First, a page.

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Talks with Reds resume

Breakthrough leads to end of three-year impasse

NEGOTIATIONS to end the longest-running communist insurgency in the world will likely resume after the visit of Pope Francis in January, a breakthrough in the three-year impasse in talks that started 28 years ago, according to Communist Party of the Philippines founder Jose Ma. Sison.

Sison
       Photo from josemariasison.org
“We can expect the resumption of the formal talks of the government and [National Democratic Front] negotiating panels sometime in January,” Sison said in interview with Manila Standard, referring to the coalition organization of the national democratic movement in the country.

Sison founded the CCP in Alaminos, Pangasinan on Dec. 26, 1968 while its military wing, the New People’s Army was established the following year. Amid its victories during the Martial Law era, the NDF was formed in 1973.

Sison said special teams from the communists and the government have met several times in The Netherlands since September “to iron out kinks” in the resumption of the talks in Oslo, Norway that were stalled several times in the past because of various disputes.

“The consensus reached by the special teams concern the agenda and compliance with existing agreements,” Sison said, pointing to previous pacts, including the so-called 1998 Comprehensive Agreement on Respect for Human Rights and International Humanitarian Law.

“There shall be one more meeting of the special teams within the first half of January and then the resumption of formal talks of the panels shall be after the papal visit,” Sison added.

Sison announced the resumption of the talks after NPA spokesman Jorge Madlos said on Monday that they will release “prisoners of war” – four soldiers, three policemen, and two militiamen – will be released on the CPP’s 46th anniversary Dec. 26 as a gesture of goodwill.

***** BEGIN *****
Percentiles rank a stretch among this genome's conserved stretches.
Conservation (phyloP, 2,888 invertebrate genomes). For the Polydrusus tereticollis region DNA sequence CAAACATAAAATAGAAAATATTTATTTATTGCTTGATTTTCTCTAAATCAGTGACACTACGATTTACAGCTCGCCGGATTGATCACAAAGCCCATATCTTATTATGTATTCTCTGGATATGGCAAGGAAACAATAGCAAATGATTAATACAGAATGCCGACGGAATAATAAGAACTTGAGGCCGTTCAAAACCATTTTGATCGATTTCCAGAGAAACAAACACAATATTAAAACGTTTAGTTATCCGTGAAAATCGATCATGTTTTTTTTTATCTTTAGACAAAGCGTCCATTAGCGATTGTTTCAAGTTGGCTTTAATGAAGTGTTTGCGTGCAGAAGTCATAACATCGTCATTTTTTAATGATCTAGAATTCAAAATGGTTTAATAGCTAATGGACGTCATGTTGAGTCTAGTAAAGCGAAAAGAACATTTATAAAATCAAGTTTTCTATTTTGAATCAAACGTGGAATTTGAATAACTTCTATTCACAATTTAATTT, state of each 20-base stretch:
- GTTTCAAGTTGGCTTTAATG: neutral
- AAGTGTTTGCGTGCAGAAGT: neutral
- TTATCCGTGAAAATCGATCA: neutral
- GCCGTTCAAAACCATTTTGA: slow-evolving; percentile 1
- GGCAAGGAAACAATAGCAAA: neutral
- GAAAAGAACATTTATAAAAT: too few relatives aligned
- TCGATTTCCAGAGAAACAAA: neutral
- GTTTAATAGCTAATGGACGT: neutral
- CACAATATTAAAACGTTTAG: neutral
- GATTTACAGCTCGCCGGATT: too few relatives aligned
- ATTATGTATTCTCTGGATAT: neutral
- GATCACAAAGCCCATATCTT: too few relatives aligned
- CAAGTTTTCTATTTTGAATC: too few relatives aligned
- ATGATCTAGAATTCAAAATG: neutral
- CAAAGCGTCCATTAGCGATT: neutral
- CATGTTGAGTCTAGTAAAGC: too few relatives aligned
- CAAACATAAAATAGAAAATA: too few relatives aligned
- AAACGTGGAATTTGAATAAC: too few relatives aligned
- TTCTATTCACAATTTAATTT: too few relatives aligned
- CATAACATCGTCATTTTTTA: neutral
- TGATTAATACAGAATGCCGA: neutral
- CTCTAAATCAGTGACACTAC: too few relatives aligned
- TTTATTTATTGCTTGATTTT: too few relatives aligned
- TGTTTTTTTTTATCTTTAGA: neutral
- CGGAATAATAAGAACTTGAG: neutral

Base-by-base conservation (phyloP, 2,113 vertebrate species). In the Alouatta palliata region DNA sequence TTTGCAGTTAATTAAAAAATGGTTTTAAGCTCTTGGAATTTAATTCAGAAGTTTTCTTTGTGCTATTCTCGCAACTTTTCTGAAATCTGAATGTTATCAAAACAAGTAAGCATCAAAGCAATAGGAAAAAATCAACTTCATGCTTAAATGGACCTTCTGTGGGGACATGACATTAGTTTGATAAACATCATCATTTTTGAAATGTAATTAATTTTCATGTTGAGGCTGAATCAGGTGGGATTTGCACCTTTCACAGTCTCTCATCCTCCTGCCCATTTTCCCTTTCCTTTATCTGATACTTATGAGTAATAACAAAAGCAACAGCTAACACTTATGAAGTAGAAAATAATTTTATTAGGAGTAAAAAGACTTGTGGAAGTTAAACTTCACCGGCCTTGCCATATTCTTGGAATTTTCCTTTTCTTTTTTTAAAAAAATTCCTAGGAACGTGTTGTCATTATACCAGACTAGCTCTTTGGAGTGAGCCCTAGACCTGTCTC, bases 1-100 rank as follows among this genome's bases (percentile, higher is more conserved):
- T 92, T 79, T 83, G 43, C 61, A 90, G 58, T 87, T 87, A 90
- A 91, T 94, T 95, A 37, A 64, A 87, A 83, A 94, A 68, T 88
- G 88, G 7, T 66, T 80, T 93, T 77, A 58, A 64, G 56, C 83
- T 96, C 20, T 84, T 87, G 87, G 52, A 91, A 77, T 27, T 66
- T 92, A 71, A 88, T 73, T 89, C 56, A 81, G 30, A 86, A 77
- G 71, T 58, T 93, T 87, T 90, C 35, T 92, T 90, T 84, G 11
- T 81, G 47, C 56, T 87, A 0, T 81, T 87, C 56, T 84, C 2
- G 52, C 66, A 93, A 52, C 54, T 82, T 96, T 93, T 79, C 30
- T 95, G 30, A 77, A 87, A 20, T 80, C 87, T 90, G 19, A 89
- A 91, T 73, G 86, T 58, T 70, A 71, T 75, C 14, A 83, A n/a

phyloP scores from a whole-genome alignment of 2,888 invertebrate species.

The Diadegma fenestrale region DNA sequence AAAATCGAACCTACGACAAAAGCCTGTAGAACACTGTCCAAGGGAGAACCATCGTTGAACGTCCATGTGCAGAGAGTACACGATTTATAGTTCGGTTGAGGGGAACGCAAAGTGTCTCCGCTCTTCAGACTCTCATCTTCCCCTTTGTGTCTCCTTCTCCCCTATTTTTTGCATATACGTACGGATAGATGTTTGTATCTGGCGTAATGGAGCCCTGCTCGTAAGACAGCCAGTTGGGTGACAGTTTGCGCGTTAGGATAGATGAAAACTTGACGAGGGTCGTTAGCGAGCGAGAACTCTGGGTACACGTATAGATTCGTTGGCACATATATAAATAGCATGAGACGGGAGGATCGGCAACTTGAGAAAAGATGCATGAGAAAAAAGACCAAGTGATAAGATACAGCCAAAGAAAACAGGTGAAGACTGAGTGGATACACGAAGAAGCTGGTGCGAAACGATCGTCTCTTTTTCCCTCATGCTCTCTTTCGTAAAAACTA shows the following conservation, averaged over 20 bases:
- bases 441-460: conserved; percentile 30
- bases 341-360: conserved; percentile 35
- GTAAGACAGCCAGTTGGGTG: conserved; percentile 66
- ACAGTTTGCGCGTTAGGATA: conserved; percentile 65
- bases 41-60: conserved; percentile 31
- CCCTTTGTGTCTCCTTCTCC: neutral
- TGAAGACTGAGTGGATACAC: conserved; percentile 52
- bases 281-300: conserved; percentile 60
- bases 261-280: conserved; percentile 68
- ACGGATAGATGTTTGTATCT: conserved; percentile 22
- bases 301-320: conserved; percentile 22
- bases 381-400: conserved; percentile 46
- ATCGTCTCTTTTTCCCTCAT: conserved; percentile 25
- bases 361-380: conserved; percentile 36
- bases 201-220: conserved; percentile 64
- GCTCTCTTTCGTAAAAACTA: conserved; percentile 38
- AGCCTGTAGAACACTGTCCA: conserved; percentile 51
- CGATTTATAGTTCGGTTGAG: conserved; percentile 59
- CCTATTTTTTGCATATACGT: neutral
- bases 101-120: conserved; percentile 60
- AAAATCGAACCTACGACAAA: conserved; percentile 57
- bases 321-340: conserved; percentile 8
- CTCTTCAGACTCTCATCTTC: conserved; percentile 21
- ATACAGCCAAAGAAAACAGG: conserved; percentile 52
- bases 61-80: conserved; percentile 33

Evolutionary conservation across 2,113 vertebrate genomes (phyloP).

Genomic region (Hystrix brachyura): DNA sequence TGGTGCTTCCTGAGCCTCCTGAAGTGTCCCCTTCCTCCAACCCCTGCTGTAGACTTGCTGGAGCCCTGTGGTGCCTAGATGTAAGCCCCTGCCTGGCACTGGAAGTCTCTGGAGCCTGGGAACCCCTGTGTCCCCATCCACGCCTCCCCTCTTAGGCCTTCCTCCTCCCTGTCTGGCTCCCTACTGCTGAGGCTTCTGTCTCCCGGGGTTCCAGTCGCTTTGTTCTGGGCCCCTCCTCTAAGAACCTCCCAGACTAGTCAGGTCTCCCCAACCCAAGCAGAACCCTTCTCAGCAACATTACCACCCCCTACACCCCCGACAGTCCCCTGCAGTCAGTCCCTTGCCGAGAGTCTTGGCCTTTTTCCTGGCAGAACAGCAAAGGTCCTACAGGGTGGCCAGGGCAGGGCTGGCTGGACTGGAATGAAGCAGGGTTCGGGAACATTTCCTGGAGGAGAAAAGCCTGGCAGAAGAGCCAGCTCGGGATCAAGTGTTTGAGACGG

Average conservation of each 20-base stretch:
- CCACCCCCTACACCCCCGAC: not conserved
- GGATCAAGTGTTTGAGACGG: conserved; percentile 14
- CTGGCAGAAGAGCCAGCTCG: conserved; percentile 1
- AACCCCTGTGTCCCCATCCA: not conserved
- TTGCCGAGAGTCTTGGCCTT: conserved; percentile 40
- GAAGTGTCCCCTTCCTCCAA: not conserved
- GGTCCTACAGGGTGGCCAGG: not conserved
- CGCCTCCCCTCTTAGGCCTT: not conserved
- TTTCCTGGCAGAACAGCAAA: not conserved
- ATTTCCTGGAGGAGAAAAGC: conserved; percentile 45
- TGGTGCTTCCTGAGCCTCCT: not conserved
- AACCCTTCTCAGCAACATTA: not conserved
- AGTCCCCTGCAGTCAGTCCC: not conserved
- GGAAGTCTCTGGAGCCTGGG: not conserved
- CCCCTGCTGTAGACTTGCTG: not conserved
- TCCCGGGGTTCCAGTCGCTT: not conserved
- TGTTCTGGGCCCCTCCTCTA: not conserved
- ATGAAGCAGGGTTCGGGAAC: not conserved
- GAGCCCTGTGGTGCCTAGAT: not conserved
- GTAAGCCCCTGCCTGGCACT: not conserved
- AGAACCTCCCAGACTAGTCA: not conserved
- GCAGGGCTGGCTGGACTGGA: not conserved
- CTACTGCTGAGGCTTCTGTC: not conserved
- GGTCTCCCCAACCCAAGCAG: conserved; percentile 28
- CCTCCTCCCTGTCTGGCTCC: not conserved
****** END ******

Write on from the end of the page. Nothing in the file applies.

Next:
“They will be released through their respective custodial units of the NPA,” Madlos said, adding that the prisoners will be released without conditions in the hope that it will lead to the resumption of the peace talks.

Presidential peace adviser Teresita Deles earlier hinted that the public can expect a “surprise development” in the peace talks with the CPP-NDF in January.

“We are at what you’d call an impasse right now. But our goal has always been to revive the formal negotiations,” Deles said.

Deles disclosed many concerned stakeholders outside of the government and CPP negotiating panels have been doing back-channel talks.

Both the government and the NPA have issued extended unilateral ceasefire declarations for the holidays and until the visit of Pope Francis on Jan. 15 to 19.

The CPP also assured the public that there will be no threats against the pope from their end because they believe the papal visit will be an opportunity to draw attention to social problems in the Philippines.

The communist insurgency in the Philippines was born out of peasant revolts in various parts of the country in the 1930s and was officially named Partido Komunista ng Pilipinas, whose leaders Crisanto Evangelista, Pedro Abad Santos and Jesus Lava were influenced by Stalinist Russia.

But the PKP waned with the prosperity of the 1950s and 1960s until growing poverty and agrarian inequities led Sison and other peasant leaders, spurred by the victories of Maoist China, to revive the communist movement under its current name in 1968.

The CPP gained ground during the Martial Law years and reached its peak in the early 1980s, when its armed wing was estimated to number some 25,000.

“In the 1980s, most of the communist parties in Southeast Asia have been already defeated or disbanded but the CPP achieved remarkable military strength and political influence during this period,” former congressman Raymond Palatino said in an article on the left-leaning website Bulatlat.com.

But abuses and human rights violations by communist leaders caused a substantial reduction in its mass support most especially in the provinces. The CPP has since apologized for what it described as “grave mistakes.”

“The CPP became the first Philippine political party to admit that it committed serious political errors in the 1980s,” Palatino said.

Talks to end the insurgency began in 1986 after leftists pushed Sison to come to a rapprochement with the administration of then President Corazon Aquino, but rightist elements threatened the Aquino administration with a series of coup attempts

“The rectification campaign lasted throughout the 1990s which the CPP credited for the resurgence of the local mass movement,” Palatino added.

|The Philippine government will be the first to dispute this,” he said, “but what is certain is that the CPP has remained a major political force in the country; and after 45 years, it continues to lead the world’s longest Maoist revolution.”

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